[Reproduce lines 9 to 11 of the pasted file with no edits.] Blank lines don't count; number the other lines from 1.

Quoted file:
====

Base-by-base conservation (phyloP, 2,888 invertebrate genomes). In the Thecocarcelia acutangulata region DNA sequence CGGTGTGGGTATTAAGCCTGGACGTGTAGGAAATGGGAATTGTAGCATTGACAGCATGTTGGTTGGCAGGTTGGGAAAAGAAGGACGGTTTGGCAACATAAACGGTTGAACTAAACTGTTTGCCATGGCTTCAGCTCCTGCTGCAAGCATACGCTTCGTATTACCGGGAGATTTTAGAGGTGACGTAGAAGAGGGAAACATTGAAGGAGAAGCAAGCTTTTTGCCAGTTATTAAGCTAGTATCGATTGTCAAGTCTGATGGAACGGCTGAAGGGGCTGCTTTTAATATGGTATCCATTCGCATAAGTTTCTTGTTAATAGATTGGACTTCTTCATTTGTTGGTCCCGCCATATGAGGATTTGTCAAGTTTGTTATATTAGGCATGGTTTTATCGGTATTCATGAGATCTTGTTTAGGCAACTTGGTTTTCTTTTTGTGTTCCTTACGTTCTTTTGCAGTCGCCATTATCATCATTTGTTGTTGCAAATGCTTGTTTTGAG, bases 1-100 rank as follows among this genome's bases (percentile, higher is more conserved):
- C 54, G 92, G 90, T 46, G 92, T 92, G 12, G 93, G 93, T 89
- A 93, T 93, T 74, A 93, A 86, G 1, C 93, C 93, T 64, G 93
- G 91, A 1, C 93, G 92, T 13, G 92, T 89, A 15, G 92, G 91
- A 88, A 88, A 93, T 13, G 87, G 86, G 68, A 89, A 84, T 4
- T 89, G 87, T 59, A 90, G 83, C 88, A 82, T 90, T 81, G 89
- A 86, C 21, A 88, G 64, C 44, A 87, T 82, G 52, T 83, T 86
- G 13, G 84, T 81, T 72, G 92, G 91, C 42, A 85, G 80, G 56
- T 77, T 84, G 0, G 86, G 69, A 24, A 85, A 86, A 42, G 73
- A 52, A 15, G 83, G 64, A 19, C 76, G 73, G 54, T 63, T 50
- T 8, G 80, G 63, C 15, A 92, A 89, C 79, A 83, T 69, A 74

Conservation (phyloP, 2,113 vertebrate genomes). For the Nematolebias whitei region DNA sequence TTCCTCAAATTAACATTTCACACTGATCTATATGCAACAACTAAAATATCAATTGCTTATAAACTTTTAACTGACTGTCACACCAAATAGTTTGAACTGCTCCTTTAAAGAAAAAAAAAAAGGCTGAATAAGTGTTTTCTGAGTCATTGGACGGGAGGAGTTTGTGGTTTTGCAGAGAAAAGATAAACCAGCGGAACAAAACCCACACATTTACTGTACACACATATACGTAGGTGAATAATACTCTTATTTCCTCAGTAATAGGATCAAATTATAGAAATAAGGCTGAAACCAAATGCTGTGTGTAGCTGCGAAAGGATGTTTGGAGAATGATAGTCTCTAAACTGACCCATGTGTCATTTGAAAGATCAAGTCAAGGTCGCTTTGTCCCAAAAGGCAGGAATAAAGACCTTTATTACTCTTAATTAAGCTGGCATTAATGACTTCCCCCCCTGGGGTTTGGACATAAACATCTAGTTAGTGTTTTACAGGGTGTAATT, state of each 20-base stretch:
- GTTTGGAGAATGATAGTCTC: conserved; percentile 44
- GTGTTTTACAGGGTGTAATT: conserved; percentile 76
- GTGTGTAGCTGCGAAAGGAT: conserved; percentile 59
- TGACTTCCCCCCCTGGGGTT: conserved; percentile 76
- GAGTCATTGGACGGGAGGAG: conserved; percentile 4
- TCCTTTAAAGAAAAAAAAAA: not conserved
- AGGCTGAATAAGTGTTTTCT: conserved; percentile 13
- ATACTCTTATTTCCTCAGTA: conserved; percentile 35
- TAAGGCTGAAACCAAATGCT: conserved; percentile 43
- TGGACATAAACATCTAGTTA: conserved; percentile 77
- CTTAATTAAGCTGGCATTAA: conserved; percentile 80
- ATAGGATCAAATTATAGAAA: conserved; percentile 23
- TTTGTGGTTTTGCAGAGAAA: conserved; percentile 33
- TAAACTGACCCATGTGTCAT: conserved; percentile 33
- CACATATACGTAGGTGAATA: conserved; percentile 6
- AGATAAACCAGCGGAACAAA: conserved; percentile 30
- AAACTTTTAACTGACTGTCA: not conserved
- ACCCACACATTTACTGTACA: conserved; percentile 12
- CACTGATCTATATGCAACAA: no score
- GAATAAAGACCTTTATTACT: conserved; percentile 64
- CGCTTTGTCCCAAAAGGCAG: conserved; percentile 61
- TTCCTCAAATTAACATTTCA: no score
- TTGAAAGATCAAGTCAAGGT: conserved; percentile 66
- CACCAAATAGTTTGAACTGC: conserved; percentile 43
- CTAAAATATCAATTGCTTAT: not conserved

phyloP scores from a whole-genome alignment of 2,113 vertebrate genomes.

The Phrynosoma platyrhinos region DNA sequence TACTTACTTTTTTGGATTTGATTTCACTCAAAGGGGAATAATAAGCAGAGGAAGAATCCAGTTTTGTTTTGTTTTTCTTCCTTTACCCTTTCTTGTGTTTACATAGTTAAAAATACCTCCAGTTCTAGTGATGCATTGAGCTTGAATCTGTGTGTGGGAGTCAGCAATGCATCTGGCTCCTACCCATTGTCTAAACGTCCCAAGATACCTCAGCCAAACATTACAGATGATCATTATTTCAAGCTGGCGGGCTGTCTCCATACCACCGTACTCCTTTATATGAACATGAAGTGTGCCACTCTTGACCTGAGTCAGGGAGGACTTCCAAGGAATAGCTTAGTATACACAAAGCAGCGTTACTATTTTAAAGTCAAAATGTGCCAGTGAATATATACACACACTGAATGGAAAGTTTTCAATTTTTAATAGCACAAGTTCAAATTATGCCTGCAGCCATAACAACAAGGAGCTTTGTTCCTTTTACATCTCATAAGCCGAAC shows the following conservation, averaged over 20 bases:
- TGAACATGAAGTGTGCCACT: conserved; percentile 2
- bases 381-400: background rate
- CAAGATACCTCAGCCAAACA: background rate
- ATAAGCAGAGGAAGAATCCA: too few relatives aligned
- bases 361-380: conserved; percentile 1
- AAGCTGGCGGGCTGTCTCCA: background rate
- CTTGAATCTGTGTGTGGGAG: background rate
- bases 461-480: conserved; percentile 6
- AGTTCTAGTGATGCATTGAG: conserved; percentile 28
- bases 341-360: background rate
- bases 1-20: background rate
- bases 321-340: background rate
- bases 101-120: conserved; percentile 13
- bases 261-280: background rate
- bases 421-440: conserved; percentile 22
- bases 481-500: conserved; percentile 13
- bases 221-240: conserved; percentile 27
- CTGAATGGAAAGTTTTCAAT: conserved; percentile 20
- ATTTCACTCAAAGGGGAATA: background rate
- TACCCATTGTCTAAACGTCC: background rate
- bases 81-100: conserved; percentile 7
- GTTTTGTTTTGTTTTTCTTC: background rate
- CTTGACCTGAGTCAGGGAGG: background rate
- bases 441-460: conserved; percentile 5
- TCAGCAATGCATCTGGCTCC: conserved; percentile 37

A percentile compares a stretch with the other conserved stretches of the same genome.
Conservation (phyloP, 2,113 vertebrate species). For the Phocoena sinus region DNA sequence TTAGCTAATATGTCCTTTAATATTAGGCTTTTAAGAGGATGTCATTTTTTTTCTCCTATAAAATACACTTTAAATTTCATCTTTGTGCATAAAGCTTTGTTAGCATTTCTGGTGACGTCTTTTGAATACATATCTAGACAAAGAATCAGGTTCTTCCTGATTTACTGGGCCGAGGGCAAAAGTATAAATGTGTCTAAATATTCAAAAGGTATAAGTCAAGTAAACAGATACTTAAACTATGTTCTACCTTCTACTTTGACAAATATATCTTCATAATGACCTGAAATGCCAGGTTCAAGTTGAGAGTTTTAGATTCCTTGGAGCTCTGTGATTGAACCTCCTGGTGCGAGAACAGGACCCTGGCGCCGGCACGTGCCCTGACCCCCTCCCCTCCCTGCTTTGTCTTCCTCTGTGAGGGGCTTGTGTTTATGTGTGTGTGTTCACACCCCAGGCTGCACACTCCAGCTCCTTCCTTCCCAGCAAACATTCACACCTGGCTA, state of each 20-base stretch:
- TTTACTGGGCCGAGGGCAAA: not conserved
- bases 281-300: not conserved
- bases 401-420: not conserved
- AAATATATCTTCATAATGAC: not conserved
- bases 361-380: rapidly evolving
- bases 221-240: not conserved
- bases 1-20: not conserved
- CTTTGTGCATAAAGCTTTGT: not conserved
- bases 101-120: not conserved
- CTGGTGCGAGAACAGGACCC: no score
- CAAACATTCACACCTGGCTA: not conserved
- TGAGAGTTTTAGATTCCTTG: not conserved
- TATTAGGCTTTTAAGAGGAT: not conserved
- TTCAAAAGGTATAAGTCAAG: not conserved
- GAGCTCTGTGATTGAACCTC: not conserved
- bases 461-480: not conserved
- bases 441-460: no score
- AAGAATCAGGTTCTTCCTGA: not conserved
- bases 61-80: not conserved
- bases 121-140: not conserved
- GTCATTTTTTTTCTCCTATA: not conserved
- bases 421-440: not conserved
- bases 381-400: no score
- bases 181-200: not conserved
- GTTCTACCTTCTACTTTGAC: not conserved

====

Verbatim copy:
- T 77, T 84, G 0, G 86, G 69, A 24, A 85, A 86, A 42, G 73
- A 52, A 15, G 83, G 64, A 19, C 76, G 73, G 54, T 63, T 50
- T 8, G 80, G 63, C 15, A 92, A 89, C 79, A 83, T 69, A 74